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Course pages 2021–22

Interaction with Machine Learning

Course structure

This practical course includes 8 2-hour contact sessions. For most sessions, the first hour will be a lecture on a thematic topic related to the course, and the second hour will involve discussion of practical work in progress. The course is run in parallel with a Cambridge Digital Humanities group project. CDH students will have separate practical sessions, but will attend lectures and participate in discussion of individual research. The first 2-hour session is dedicated to a practical and theoretical overview of the coruse, and the final 2-hour session is dedicated to presentation of individual research results.

Moodle Link

Note that we do not expect to place any of the course content in Moodle. This link will be used for submission of assignment work. It can also be used to access a Zoom link for use by students who are unable to attend a lecture through illness. (Note that recordings will not be published, and discussion of practical work will not be streamed).
Moodle course: Interaction with Machine Learning 2021-22

Lecture Slides

Introductory session

25 January: Alan Blackwell and Advait Sarkar - structure of course, overview of HCI, major themes in IUI/TIIS, HCI research methods, planning your study

Timetable for thematic lectures

  • 1 February: Labelling as a fundamental problem (AS)
  • 8 February: Visualisation and visual analytics (AS)
  • 15 February: Mixed initiative interaction (AB)
  • 22 February: Program synthesis (AB)
  • 1 March: Explainability (Guest lecture from Simone Stumpf, University of Glasgow)
  • 8 March: Bias and fairness (AB)

Final session

15 March: Research presentations (all students)

Publication format

Your reports can follow formatting instructions given in the call for papers for the IUI 2021 conference.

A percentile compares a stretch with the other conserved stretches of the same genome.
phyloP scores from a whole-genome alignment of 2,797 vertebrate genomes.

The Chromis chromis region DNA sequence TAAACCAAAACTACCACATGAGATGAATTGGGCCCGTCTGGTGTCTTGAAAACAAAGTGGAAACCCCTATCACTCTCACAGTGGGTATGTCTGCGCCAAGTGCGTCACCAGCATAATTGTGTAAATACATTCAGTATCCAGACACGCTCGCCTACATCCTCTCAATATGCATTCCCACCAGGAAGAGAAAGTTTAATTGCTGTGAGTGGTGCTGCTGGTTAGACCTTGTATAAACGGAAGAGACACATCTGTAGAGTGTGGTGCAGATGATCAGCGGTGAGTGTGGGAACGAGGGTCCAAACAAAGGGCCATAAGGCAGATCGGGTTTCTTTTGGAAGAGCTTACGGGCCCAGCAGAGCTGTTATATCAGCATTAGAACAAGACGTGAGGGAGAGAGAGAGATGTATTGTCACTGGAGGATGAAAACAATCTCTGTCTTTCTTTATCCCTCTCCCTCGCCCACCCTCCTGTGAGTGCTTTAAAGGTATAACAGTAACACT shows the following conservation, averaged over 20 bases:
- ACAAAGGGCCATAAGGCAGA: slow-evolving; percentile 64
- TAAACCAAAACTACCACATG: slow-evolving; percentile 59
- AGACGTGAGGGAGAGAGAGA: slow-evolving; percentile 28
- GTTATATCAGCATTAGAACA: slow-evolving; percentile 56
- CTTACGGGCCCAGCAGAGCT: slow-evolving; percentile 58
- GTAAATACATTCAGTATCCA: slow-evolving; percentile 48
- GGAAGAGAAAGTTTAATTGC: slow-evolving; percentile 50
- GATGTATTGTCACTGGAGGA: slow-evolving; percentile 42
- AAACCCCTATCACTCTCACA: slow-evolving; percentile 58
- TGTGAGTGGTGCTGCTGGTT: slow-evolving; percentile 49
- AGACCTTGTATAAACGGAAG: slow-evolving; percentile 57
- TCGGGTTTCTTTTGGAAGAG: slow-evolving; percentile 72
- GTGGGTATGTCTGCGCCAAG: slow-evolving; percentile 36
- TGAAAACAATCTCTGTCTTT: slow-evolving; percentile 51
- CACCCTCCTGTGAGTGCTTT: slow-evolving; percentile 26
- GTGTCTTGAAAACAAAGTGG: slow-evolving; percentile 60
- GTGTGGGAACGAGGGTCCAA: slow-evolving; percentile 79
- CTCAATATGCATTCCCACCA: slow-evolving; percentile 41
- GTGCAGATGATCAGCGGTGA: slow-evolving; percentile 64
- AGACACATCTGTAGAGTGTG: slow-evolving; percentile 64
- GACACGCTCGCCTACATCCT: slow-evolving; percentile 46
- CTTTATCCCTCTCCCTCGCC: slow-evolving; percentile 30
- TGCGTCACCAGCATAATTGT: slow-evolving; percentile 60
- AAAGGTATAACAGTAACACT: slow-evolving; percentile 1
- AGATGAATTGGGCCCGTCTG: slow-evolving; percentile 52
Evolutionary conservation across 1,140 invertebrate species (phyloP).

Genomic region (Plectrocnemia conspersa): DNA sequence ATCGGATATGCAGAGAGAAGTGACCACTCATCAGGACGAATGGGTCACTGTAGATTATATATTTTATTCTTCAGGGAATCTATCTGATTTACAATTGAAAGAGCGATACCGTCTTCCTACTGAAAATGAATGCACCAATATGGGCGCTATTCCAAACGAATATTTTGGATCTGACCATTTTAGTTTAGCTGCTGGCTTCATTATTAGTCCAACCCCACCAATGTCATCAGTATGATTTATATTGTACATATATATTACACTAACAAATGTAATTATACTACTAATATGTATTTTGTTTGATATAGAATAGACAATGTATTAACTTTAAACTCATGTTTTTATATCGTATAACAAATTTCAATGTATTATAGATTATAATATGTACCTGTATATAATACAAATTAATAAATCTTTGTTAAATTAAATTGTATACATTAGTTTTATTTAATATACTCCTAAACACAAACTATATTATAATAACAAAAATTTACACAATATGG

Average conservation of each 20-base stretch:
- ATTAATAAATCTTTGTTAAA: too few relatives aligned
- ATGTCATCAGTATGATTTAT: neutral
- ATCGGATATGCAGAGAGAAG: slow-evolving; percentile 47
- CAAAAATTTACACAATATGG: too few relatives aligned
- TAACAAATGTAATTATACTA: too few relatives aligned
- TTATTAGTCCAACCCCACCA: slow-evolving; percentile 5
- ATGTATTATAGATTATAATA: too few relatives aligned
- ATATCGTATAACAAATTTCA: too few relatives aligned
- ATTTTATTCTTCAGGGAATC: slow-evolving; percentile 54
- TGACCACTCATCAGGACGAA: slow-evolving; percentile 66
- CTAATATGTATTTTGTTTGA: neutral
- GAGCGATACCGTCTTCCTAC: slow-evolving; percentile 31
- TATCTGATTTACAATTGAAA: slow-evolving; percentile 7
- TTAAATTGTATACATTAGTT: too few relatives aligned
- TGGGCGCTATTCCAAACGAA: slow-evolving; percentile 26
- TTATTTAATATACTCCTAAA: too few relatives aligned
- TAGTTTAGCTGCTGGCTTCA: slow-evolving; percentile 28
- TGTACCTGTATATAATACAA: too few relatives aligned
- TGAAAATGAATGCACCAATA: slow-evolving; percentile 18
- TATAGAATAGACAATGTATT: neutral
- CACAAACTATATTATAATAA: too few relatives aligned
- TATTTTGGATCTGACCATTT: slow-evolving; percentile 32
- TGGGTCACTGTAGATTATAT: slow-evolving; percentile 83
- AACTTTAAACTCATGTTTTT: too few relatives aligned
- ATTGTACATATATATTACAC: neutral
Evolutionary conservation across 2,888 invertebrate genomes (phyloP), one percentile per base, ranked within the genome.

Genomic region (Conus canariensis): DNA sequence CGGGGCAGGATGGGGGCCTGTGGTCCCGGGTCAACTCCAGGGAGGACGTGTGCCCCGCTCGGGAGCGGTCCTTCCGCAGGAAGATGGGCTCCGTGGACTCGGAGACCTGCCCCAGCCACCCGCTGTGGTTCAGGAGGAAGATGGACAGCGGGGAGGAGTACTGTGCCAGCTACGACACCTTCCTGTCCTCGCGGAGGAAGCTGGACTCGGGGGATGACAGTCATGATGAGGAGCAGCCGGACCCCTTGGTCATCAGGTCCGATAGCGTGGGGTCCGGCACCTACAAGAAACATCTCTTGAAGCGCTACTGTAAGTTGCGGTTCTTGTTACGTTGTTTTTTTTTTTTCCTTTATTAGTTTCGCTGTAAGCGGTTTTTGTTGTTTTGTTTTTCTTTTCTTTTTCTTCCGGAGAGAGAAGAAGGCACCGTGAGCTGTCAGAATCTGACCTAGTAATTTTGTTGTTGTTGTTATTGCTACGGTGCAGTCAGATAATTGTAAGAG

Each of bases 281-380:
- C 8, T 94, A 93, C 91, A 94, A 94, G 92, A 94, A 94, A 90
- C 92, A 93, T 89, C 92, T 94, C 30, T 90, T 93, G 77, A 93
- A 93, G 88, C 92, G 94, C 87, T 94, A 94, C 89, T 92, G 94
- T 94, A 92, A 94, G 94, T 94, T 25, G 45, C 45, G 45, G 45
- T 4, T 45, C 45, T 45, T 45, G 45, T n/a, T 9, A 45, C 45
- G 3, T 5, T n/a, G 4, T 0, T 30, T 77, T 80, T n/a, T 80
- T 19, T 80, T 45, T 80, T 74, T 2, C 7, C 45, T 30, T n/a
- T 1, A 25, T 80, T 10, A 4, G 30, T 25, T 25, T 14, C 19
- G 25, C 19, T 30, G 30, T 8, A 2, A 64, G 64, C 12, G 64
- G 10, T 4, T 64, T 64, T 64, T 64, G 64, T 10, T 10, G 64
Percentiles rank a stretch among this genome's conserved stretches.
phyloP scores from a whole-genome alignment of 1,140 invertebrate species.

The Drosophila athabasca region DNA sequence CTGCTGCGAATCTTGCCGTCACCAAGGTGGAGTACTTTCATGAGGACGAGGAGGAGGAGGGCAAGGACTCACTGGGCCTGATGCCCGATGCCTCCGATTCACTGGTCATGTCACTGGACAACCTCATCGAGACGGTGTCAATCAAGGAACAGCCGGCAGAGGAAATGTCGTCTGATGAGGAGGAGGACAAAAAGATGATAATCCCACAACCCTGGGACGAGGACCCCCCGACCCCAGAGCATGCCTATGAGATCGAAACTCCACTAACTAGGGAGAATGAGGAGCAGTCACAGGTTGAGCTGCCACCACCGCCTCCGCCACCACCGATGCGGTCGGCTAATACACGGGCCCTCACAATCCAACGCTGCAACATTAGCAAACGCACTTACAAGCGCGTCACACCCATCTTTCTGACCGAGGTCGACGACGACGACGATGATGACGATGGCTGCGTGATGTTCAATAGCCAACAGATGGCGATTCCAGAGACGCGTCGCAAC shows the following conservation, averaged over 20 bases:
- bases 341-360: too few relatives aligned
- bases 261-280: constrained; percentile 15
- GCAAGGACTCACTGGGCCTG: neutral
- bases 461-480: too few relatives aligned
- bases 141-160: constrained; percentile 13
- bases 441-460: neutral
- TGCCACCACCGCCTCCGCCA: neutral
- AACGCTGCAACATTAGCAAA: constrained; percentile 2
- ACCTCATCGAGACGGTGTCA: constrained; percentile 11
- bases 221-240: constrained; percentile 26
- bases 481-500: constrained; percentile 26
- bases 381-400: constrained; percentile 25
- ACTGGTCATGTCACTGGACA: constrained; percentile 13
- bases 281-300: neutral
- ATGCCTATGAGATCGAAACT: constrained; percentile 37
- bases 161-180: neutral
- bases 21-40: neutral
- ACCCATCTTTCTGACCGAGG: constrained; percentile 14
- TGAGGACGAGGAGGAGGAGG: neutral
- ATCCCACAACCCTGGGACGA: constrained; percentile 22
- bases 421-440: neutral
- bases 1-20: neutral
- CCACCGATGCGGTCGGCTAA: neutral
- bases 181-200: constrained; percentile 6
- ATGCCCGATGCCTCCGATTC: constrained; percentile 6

Annotated reading list of relevant publications:

Scanning recent publications at ACM IUI and TIIS will give a useful overview of methods currently used in the field. Archives of both are available on the ACM digital library:

Recent research overviews

  • Dudley, J. J., & Kristensson, P. O. (2018). A Review of User Interface Design for Interactive Machine Learning. ACM Transactions on Interactive Intelligent Systems, 8(2), 1–37.
  • Abdul, A., Vermeulen, J., Wang, D., Lim, B. Y., & Kankanhalli, M. (2018). Trends and Trajectories for Explainable, Accountable and Intelligible Systems. Proceedings of the 2018 CHI Conference on Human Factors in Computing Systems - CHI ’18, 1–18.

Background reading, in which senior figures in HCI reflect on the overall themes addressed by this course.

Candidate replication studies (Part II only)

The following papers address themes that are relevant to the course, and use research methods that are appropriate to the practical component. In most cases, a Part II student would not have access to all the resources (e.g. large sample sizes, large datasets, significant custom software development) to allow full replication of one of these research projects. We therefore expect you to select one part of a study, a reduced number of conditions and/or measurements, and substantially smaller sample sizes. Your research question submission should explain what adaptations you plan to make.

Background in HCI

Teaching materials (including video lectures from 2021) for the research-oriented Cambridge undergraduate course in HCI can be found here:

Conduct of research

Before starting your study with human participants, you must make an application to the Computer Lab ethics committee, describing what you plan to do and how you will remove or mitigate any risks.

Online review form
(Note that access to this form requires login to department VPN. Undergraduates please prepare answers using the read-only version, then ask one of the lecturers to submit on your behalf.)

As described on the form, you should also consult the Cambridge Guidance on technology research with human participants, paying particular attention to the type of study you will be conducting, the risks associated with that kind of study, and how you will address them.

Material from previous years

Much of the content this year will follow the format used for MPhil/Part III module P230 in previous years. Readers wishing to see any of this in advance are welcome to refer to material from previous years.